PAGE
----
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County Executive Touts Assessment Reforms

Claims millions have been saved for Nassau County taxpayers

Denouncing what he called a “dysfunctional” assessment system, County Executive Edward P. Mangano announced that for the first time in county history, there will be zero liability in the assessment system, an achievement that the county executive also claimed would save taxpayers $30 million, including $4.3 million a year in the labor assessment process.

Flanked by several county workers, Mangano praised their diligence, while mapping out a future assessment process for the county. Noting that the majority of municipalities in New York State perform assessments on a five-year period, Mangano said that while the county is currently on a four-year period, he hopes to up that one year to the five year total that he believes represents a prudent assessment system. In addition to a five-year plan, Mangano laid out two other goals. The first is to “stop the debt from growing and then [to] reverse it.” The second, he added, was to “find a better, intelligent system to handle assessments,” including computer software.

In all, the assessment system, Mangano said, had generated $1.6 billion in debt and $100 million in errors annually for the past decade. For now, Mangano lauded his residential assessment team for acting at the “earliest possible stages” to achieve the zero liability rate. For the past year, he said that 116,000 residential claims had been filed, amounting to one-third of all homes in the county. Of that number, 20-30 percent of the claimants lost their cases, an assessment worker said.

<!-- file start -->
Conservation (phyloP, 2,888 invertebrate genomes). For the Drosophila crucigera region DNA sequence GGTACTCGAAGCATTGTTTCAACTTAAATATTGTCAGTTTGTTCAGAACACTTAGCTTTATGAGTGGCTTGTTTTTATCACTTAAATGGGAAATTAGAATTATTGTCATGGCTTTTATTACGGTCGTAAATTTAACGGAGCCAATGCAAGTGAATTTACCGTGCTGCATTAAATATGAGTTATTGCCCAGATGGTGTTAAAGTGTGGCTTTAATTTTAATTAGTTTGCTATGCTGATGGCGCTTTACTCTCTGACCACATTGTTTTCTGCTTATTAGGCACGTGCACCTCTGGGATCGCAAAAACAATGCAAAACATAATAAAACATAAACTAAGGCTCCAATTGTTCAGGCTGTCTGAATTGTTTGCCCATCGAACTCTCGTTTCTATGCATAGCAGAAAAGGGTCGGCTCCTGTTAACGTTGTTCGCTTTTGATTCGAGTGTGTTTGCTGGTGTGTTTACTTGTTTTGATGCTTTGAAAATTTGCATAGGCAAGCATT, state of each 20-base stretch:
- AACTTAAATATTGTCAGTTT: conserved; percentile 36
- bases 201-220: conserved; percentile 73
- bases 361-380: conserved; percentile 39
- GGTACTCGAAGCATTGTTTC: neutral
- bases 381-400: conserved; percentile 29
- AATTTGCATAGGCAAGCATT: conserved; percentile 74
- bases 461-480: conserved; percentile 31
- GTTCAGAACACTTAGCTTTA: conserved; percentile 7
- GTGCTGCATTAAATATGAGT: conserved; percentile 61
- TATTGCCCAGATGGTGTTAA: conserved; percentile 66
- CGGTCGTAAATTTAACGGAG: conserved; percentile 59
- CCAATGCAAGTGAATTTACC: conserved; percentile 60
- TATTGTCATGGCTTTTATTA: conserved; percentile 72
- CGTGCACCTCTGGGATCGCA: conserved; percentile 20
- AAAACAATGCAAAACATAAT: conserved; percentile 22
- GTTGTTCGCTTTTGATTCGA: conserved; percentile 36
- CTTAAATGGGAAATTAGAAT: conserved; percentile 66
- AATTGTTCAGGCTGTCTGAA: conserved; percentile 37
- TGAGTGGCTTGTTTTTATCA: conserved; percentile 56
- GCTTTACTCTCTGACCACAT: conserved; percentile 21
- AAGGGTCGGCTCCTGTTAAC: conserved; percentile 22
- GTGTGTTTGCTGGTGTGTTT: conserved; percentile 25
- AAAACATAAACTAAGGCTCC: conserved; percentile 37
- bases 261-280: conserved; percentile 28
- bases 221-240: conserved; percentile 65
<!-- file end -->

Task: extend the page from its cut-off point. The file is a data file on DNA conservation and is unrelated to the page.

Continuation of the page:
While touting the zero liability, Mangano continued his critique of what he termed as a “dysfunctional, wasteful unique system” that doubled the county debt. He added that the county needs to study a new system for evaluating assessments, including the use of computer technology. But he also claimed that the “small error rate” in the assessment process was the result of “years of turmoil.”

While the press conference was taking place, representatives from the Democratic Party caucus in the legislature issued a press release, one claiming that the county, as of this month, has $1.2 billion in outstanding debt related to “tax certs.” The flyer also claimed that the county executive has “asked to borrow hundreds of millions to settle tax cert claims.” It also criticized Mangano for repealing the county guarantee, stating that the county executive was “pushing the [assessment] burden onto the school districts and villages.” It also claimed that future generations will be “stuck with a $1.5 billion bill” and that the “assessment system is still broke and Ed Mangano has done nothing to fix it.”

Following the press conference, Minority Leader Kevan Abrahams (D - Hempstead) issued his own statement.

“Once again we get twilight zone fantasies from Ed Mangano,” the statement read. “Far from addressing the real problems in our assessment system—the outstanding liability of $336 million that taxpayers will be on the hook for, or having any sort of plan to deal with commercial assessments, [which is] the bulk of refunds the county owes, at best he has put a cast on his pinkie toe when the entire leg is shattered. At the end of the day, the assessment system is worse under Mangano and he continues to do nothing of substance to really fix it.”

Also during the press conference, Mangano was apparently aware of the flyer being circulated among reporters and other attendees. He said that the debt in question was created prior to his taking office and that assessment reform had been an important issue to him since his days as a county legislator, adding that as a member of the Republican minority, he had sought to hold hearings on the assessment system for “six years in a row” while reiterating that there are currently no future liabilities that have been created on the residential assessment rolls.